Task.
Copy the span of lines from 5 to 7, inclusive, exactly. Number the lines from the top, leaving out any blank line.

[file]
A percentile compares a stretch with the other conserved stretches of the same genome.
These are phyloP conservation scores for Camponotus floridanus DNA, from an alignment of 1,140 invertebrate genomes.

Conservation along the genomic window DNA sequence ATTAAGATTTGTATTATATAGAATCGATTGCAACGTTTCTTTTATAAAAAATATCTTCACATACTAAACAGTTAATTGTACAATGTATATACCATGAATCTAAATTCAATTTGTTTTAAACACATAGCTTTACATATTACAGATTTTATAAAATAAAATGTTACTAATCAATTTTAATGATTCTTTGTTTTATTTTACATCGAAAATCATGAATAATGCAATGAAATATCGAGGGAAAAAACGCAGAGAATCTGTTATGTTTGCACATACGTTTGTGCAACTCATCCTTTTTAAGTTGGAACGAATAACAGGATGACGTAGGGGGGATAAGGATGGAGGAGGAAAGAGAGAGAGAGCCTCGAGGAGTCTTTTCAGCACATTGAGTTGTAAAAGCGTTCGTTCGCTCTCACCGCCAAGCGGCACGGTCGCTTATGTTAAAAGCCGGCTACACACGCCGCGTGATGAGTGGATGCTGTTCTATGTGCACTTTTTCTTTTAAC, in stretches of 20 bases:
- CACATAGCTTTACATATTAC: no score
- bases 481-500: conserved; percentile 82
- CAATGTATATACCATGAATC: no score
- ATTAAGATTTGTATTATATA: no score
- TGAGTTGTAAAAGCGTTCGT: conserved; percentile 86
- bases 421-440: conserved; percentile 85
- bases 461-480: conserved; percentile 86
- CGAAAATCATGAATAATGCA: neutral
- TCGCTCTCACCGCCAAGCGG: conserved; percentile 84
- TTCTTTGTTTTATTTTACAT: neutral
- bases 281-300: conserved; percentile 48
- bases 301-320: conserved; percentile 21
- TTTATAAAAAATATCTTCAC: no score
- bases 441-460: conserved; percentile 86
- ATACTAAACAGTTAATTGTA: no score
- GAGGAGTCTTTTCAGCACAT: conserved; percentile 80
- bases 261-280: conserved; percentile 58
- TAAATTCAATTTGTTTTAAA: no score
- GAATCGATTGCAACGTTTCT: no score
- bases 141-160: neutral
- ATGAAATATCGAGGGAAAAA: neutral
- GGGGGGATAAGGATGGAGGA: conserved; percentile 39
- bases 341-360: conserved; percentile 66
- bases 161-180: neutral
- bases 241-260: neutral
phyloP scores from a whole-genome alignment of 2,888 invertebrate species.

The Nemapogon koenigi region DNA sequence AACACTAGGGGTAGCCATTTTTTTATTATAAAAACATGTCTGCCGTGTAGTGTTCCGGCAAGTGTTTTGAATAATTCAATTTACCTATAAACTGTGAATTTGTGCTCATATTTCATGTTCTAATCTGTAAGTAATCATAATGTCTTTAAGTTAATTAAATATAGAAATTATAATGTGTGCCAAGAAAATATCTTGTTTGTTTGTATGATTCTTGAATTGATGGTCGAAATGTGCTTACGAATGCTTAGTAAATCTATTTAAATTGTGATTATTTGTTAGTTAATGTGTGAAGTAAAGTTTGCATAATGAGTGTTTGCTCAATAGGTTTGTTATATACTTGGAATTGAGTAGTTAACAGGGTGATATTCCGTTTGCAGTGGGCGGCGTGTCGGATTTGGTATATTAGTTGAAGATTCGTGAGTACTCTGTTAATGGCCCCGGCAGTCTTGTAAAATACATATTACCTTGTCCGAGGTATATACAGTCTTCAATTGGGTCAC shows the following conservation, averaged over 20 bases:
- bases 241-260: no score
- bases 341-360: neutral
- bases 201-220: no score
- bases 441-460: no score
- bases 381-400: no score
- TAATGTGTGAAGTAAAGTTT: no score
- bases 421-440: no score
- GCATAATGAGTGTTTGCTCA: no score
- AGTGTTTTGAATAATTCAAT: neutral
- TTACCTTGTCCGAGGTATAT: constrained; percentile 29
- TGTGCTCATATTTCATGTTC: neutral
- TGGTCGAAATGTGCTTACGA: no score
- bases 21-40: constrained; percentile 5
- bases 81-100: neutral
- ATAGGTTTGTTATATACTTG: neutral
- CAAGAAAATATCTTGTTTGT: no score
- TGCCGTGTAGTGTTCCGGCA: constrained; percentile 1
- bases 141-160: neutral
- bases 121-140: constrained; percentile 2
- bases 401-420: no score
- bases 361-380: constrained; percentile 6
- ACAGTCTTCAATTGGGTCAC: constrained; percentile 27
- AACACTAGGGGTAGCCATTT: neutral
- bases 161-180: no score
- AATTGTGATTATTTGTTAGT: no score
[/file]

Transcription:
- bases 481-500: conserved; percentile 82
- CAATGTATATACCATGAATC: no score
- ATTAAGATTTGTATTATATA: no score